UPDATE: Concerning her withdrawal from the GPF - it was confirmed by Ice Network that she sustained a concussion today in practice, and withdrew from the final. A real shame, because the final was setting up to be a great Lipnitskaya-Asada-Wagner showdown for the gold. Again, she has many more years to come, and many more GPFs to qualify to and compete at. Good that Gao can compete, but we'll miss her next weekend.
3. Alissa Czisny
Oh Alissa. What do we do with you? A complete meltdown at worlds, not competing at the WTT, injuring her hip, not training all summer, and culminating in a withdrawal from her only GP event, the NHK trophy. This means that at the earliest, we will see Alissa at nationals at the end of January. Alissa is one of my two favorite skaters. She is a stunningly artistic and beautiful skater, and extraordinarily talented, but is the pure definition of a headcase - ex. Worlds this year. I sincerely hope she continues until she fully lives up to her enormous potential. I also hope that her worlds meltdown isn't the last time we ever see her. I have a hunch she'll show up to Nationals, especially given the fact that she doesn't have to qualify, thanks to her bye from her 2nd place finish at Nationals last year.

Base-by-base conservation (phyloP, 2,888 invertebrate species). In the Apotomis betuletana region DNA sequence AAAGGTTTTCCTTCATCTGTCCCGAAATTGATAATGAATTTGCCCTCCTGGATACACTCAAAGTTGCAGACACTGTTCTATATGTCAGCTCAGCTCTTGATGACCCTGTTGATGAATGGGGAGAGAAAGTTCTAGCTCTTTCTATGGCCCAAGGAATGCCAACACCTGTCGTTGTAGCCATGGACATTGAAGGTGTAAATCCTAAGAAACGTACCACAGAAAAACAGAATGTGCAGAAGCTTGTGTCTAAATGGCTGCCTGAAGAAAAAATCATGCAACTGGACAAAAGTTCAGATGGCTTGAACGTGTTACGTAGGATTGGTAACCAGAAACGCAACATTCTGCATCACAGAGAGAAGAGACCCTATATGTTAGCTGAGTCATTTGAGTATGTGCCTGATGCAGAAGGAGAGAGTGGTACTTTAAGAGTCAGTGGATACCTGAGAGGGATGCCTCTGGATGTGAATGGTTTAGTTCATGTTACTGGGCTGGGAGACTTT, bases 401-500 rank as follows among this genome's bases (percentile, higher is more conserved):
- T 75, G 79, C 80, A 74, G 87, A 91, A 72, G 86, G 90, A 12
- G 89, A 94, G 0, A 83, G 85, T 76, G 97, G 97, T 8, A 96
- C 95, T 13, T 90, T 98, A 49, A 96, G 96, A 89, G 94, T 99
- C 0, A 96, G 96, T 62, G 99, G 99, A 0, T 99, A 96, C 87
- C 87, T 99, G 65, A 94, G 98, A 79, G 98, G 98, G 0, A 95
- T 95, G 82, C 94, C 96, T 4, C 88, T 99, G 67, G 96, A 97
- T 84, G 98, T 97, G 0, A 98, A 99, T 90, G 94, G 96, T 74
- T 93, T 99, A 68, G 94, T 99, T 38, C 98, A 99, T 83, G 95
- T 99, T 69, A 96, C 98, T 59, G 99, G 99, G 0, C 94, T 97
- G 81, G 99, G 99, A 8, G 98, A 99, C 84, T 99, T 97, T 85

4. Adelina Sotnikova
Along with Tuktamyesheva and Lipnitskaya, she is one of three heavily touted Russian juniors. But ever since her senior GP debut last year, she's had major trouble putting it together, including failing to defend her World Junior title earlier this year. I'm sorry, but her new LP, as AuntJoyce puts it, "wins the Mishin House of Trash award." When the music started at SA, my initial reaction was "what IS this crap?" For someone so talented, she should have better music than some sort of Christina Aguilera mashup. And at 16, along with her extensive competitive experience, she should be aware of how many combos she's done in a program, so that she doesn't invalidate a combo (ex. SA). This now marks two years in a row that she was expected to make the GPF and failed to do so.
5. Caroline Zhang
Oh Caroline. She really seemed to be getting it together by the end of last season, with a 4th place finish at nationals and a bronze at 4CC. However, her most recent results make me think that she's going back to her old habits, and I worry this time that she's not going to climb back out. She is semi-artistic, but a tad bit overrated if you ask me. Her technique is AWFUL, the high kick is still there on the lutz, the loop and axel technique are slow and bad, and her only good, high-quality skill is her layback. A 9th and a 10th place finish on the GP circuit do not bode well for her.
GPF Predictions to come soon!